4. Your Sunshine Bed is well-named, Cathy! I’d be thrilled to have a bed dominated by that same bright yellow color in my garden at the moment. The Helianthus is a joy, as is the Chrysanthemum. Your arrangement manages to convey the same warmth and comfort as your first shot of the soup and freshly baked bread.

  5. Mmm, that bread and soup look tempting – such pleasure to be gained from such a simple meal…Good to have some sunshine too, from your sunshine bed and your vase. I love the effect of the aster and grasses and foliage amongst the yellows, but it is the marmalade chrysanthemum that stands out for me – what a glorious density of coliur it has! I purchased a similar hardy chrysanthemum this year which has just begun flowering but it came as a rooted cutting and is stil a very insubstantial plant but should make an impact when it is bigger. Thanks for sharing Cathy

    • They do take a year or two to get going. My pink ones are still not open fully but the weather should improve a bit soon and they might be tempted out!

  6. Pleased I’m not the only one who as interested in the bread and soup as the flowers. Must be lovely to have some autumn flowers. Alas a week of strong gales and rain has obliterated the last few flowers in the garden.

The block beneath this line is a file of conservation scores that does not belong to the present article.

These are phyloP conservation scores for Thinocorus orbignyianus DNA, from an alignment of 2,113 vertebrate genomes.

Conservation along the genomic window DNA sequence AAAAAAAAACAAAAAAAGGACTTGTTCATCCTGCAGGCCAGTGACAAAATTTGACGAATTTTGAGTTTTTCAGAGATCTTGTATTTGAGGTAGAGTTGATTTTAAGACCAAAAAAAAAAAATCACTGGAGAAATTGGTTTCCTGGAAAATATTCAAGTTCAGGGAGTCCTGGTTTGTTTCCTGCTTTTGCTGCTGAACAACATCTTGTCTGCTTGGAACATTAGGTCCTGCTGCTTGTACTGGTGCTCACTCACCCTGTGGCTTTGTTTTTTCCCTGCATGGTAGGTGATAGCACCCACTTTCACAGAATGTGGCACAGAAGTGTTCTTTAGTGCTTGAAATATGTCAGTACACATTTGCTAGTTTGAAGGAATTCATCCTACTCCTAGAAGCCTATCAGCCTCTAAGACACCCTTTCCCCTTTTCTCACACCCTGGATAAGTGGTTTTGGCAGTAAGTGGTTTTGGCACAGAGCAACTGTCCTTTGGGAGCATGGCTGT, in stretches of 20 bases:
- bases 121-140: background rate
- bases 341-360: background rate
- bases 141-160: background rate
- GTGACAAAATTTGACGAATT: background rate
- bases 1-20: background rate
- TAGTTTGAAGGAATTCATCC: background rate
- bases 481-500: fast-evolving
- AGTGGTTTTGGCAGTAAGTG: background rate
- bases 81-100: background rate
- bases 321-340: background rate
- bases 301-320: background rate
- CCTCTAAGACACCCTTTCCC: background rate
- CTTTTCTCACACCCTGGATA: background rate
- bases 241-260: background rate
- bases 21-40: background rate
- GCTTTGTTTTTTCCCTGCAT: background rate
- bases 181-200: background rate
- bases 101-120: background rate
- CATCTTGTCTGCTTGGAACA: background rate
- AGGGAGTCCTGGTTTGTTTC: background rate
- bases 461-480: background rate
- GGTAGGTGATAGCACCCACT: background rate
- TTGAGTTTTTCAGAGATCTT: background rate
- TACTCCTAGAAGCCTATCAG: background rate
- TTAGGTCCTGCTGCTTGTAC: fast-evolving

• The rain has been doing its best to finish off my last flowers too. Thankfully we haven’t had the gales though! I am afraid I have been unable to comment on your blog, but am pleased to see you have started posting again. πŸ˜ƒ

  7. How lovely to have a spot of Sunshine, those colours do stand out at this time of year. Is that pumpkin soup? Looks delicious, sure is the season for good bread and soup.

    • Hi Noelle. Yes, butternut to be precise. I had lots of rather small butternuts on my container plants this year, and after admiring them for a few weeks I have started processing them into tasty autumn dishes! πŸ˜‰

  8. I love the idea of having a sunshine bed! The flowers are definitely cheery and you arrange them so sweetly. As beautiful as all of those yellow flowers are, I am particular to that bread and soup! What a beauty they are. πŸ™‚

  9. Your vase sings of sunshine, Cathy. Chrysanthemum β€˜Indian Summer’ is beautiful. Your bread and soup look amazing–must have been delicious too. It’s hard to believe another month is nearly done.

    • Hi Susie. Yes, October whizzed by, didn’t it! It was rather wet here. We are in a ‘soft’ lockdown from tomorrow, so I hope the weather improves for more outdoor activity! πŸ˜ƒ

  10. A very uplifting post (the two pennies from the Chinese proverb – one for bread and the other for a flower!) And a light, bright and uplifting vase! What a great idea, the sunshine bed. ‘Sheila’s Sunshine’ is perfect. Thank you!

  11. Now I am feeling hungry! It looks delicious. Your vase is indeed a piece of sunshine and I really like the glowing looks of C. β€˜Indian Summer’ and I am not usually keen on that whole genus.

    • Same here. I always shunned Chrysanths in the past, but in the right setting I think they can add extra colour and interest to the late autumn garden. I have some pink ones yet to open fully, so am looking forward to that this month!